The short term direction for the No-God series is to follow immediately upon the events of The Unholy Consult.  In this scenario, the denouement of the battle on Golgoterath is put into words, followed by the aftermath of Earwa at large.  While I believe Bakker indirectly described humanity’s downfall by ending The Unholy Consult the way he did, there is still room for a handful of humans and wizards to fashion some miraculous comeback, or at least survive Golgoterath and a few years later foment a rebellion that takes down the No-God (again, the Scylvendi seem likely players in such a scenario).  Perhaps the Heron Spear, which did feature in the final battle, finds its way into the right hands?  I’m sure a lot of readers were disappointed that Achamian, or least his wizardly powers, did not play as crucial a role in the Aspect-Emperor as they did in The Prince of Nothing, so perhaps there is still a little room for them?  Achamian the closest thing Bakker has created to an overarching ‘hero’, a standard epic fantasy storyline would see Achamian kill the No-God with his powers, but given how Bakker has increasingly distanced himself from formulaic fantasy, I don’t think this is likely, just a possibility.  Regardless how individual actually events play out, choosing the short term option would form some kind of commentary on the results of the First Apocalypse, either in how it mirrors or breaks from them.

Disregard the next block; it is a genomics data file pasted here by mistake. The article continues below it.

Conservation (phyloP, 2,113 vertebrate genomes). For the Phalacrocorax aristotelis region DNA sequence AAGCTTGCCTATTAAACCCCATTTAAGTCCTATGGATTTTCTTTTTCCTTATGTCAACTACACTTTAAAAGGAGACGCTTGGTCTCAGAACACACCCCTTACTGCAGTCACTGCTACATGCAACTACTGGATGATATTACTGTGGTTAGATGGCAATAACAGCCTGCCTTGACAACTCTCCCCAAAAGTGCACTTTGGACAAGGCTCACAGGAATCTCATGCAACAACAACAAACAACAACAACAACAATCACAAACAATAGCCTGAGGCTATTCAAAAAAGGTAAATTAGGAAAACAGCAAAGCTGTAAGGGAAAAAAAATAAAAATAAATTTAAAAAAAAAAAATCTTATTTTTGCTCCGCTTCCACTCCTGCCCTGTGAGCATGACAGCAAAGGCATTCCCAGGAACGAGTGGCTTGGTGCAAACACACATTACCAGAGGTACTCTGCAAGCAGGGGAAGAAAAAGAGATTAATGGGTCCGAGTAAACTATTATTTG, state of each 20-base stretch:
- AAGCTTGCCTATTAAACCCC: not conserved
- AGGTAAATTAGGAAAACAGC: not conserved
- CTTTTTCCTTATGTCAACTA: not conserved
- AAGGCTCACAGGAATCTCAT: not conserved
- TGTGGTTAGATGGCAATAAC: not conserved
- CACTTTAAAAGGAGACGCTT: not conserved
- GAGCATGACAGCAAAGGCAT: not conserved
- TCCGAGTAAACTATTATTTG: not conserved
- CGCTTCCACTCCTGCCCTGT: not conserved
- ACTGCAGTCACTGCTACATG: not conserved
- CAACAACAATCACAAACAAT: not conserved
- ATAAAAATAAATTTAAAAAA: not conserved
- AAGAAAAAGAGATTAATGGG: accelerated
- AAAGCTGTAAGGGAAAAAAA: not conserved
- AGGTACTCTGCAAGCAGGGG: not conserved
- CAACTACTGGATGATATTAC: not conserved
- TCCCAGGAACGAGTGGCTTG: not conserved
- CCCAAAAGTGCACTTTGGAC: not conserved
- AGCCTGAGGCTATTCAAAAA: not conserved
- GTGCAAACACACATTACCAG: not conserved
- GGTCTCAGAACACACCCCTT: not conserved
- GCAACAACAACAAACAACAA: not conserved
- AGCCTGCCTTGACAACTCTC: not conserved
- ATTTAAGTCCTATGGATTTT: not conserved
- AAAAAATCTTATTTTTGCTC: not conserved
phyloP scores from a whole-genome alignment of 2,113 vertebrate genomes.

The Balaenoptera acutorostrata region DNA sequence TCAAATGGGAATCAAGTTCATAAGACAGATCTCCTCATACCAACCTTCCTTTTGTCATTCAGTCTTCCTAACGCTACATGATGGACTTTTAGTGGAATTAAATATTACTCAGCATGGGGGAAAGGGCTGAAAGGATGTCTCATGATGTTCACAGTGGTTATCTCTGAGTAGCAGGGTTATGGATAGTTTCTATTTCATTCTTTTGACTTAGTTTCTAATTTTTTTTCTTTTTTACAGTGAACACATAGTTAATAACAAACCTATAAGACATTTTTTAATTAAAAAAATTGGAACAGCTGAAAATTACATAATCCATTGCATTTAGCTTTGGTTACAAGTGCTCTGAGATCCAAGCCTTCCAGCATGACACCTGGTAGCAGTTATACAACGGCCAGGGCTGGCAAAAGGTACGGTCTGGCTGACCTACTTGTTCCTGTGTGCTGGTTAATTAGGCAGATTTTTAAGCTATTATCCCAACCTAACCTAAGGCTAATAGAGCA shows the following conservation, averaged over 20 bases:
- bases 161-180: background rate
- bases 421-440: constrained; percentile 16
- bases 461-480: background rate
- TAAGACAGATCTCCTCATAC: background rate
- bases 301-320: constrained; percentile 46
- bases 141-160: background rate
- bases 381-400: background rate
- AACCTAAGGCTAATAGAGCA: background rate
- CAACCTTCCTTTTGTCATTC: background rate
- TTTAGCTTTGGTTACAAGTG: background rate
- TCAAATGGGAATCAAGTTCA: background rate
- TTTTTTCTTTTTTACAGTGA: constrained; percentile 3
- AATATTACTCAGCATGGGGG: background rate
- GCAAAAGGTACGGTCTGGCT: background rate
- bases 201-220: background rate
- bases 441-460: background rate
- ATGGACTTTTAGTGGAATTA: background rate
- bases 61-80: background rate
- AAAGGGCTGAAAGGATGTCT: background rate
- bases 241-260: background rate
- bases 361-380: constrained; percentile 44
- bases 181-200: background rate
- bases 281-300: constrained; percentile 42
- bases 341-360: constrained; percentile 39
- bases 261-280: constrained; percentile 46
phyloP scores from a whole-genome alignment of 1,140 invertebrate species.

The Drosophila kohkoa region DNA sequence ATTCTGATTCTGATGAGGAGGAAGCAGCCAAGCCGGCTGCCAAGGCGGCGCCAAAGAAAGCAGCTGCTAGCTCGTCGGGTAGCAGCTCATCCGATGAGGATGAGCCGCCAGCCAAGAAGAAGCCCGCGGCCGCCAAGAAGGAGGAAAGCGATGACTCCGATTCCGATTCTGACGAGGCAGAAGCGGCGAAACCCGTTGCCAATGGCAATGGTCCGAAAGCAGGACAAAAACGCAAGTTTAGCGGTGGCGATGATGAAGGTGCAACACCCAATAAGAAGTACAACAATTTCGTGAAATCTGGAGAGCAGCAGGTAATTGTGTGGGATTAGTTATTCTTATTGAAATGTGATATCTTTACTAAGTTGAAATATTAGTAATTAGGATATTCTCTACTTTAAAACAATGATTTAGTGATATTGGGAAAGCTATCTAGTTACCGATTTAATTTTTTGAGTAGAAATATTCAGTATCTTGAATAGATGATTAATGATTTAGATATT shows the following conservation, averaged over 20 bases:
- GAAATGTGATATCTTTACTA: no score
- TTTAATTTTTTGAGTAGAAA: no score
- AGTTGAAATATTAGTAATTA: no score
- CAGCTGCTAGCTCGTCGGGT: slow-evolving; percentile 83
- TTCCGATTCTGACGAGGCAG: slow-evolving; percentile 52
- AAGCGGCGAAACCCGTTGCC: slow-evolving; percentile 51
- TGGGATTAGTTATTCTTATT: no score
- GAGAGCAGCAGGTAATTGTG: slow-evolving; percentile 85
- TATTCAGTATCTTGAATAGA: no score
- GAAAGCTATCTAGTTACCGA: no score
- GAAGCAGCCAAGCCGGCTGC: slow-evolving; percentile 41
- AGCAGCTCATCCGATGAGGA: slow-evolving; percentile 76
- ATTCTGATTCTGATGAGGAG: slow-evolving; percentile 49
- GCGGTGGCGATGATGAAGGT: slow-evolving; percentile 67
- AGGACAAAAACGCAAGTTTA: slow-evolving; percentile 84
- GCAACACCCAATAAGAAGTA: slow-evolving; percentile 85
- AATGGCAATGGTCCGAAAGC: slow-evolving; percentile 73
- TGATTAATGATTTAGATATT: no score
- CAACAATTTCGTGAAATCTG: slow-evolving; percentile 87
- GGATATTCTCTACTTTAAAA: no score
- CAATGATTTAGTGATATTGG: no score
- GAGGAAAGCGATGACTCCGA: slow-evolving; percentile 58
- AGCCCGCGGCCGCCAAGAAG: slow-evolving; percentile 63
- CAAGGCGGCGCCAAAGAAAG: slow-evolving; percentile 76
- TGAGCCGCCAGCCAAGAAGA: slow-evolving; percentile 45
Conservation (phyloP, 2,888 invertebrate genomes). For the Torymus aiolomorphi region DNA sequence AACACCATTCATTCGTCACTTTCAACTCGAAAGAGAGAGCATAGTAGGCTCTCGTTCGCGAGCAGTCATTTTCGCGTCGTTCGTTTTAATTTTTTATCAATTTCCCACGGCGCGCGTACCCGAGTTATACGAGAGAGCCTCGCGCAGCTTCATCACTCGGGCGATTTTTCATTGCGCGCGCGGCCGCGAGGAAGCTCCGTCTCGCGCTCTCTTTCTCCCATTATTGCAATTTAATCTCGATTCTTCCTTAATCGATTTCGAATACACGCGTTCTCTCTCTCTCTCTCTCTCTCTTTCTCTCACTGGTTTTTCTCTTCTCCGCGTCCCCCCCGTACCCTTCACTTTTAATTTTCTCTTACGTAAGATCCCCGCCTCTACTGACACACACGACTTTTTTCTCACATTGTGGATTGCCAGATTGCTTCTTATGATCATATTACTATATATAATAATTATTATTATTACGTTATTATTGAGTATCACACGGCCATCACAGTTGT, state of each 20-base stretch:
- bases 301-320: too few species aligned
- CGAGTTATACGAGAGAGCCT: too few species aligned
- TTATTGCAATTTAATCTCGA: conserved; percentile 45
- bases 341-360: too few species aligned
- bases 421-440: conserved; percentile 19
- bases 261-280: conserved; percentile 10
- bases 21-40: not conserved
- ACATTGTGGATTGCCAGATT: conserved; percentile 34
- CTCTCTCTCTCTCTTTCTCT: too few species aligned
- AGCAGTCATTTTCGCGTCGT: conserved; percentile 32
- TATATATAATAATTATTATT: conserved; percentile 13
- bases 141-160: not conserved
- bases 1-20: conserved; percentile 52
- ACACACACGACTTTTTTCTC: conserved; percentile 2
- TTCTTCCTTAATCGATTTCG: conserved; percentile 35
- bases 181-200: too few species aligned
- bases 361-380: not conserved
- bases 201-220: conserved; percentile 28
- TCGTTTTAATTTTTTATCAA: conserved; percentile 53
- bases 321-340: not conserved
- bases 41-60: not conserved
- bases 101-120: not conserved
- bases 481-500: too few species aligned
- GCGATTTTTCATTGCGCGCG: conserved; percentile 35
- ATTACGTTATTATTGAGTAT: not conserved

In summary, I understand why Bakker may not have a concrete direction to go after The Unholy Consult.  Nearly everything he has written thus far, most significantly the characters, has been to arrive at the moment of the Second Apocalypse, and that, for certain, has come.  If he wants to continue the story of Earwa, I think he faces a simple choice: long or short term.  Either wipe the slate almost clean and rejoin the story many years down the road at a time when the No-God has entirely subjugated humanity, or, pick up immediately after the events of The Unholy Consult in a scenario that either parallels or breaks from the events of the First Apocalypse.  It’s a tough choice.  If the former is true, then it’s likely there is extremely little left of humanity, meaning some small group would be mounting a revenge against the No-God, and it likely would not be any of the characters we are familiar with (though possible—perhaps an ancient Achamian and teenage son combo?).  The short-term scenario would allow Bakker to stick with the characters readers are familiar with (at least those who survive), as well as play events against the happenings of the First Apocalypse for comparison and contrast.  I guess ultimately it depends on what Bakker hopes to accomplish thematically with The No-God duology, and which of those scenarios, long or short term, can best present said themes.  I know for myself I would like to see Bakker’s thoughts on humanity’s potential at large, confirmed.

(Just as a joke, there is a third option possible for the No-God series: the alien mothership lands, gives the No-God a spanking, tells him to leave those flawed humans to their own devices, and sweeps all the sranc and bashrag away in a blinking green UFO…)